In defense of resting

I have been watching recently some documentaries about software development, including the classic Triumph of the nerds (available in YouTube in three episodes, 1, 2 and 3) and Indie Game: The Movie. They are both very good  and I’d recommend them not only to developers, but to people interested in technology and/or entrepreneurship in general.

But they are very good exponents into something very present on the software scene, which is presenting crunch mode, working insane hours, in some sort of glamourised way. It is part of the usual storytelling and, and probably, part of the hard work -> ??? -> profit logic.

Let me told you something. When I was starting my career, on my first long term job, we once had a very strong deadline. This made us work in crunch mode for a long time (around 2 months). That meant working around 12 hours or more per day, 6-7 days a week. The very last day (a Sunday), I started working at 9:00 AM and went home the Monday at 6:00 PM, only stopping for eating something quick and going to the toilet. The rest of the team did similarly.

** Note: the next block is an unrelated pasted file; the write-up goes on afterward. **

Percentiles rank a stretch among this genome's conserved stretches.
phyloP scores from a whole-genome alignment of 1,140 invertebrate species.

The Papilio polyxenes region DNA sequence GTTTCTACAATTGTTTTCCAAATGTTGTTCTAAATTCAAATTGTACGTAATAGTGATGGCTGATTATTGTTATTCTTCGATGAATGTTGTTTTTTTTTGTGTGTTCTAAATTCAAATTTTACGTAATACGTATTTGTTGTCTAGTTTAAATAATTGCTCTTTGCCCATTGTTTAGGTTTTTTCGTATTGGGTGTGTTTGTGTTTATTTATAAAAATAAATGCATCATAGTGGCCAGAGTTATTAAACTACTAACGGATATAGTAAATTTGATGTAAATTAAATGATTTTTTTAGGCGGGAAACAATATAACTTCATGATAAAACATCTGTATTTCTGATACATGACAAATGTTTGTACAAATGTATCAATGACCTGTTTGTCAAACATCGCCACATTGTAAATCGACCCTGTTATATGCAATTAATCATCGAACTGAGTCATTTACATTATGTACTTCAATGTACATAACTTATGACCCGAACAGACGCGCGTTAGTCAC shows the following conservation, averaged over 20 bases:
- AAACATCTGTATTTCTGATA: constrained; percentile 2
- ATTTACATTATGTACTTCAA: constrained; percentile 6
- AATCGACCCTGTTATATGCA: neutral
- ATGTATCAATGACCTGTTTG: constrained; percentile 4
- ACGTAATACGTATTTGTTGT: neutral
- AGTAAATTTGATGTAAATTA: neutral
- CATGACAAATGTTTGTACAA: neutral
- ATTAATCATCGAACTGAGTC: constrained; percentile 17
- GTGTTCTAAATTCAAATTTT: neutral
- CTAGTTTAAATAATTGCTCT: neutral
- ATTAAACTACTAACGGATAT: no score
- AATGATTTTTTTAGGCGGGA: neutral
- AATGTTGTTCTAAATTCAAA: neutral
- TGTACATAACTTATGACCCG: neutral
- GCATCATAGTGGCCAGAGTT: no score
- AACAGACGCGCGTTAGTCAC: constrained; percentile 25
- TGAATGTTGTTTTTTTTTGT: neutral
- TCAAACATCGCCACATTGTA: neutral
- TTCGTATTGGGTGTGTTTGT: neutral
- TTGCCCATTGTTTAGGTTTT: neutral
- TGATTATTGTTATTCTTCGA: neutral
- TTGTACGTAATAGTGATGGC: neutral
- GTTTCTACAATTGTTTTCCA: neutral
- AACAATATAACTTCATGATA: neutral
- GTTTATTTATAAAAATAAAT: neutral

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Password Extravaganza: Open discussion about security

In recent times, I’ve been thinking quite a lot about security on Internet. And I mean my personal security on Internet. There has been some recent examples of leaked passwords on some common websites (LinkedIn, I am talking about you!), and I get the impression that the way I was handling passwords on the past was no longer good enough. Luckily, I never had problems, but I thought that I needed review my habits and to take it more seriously.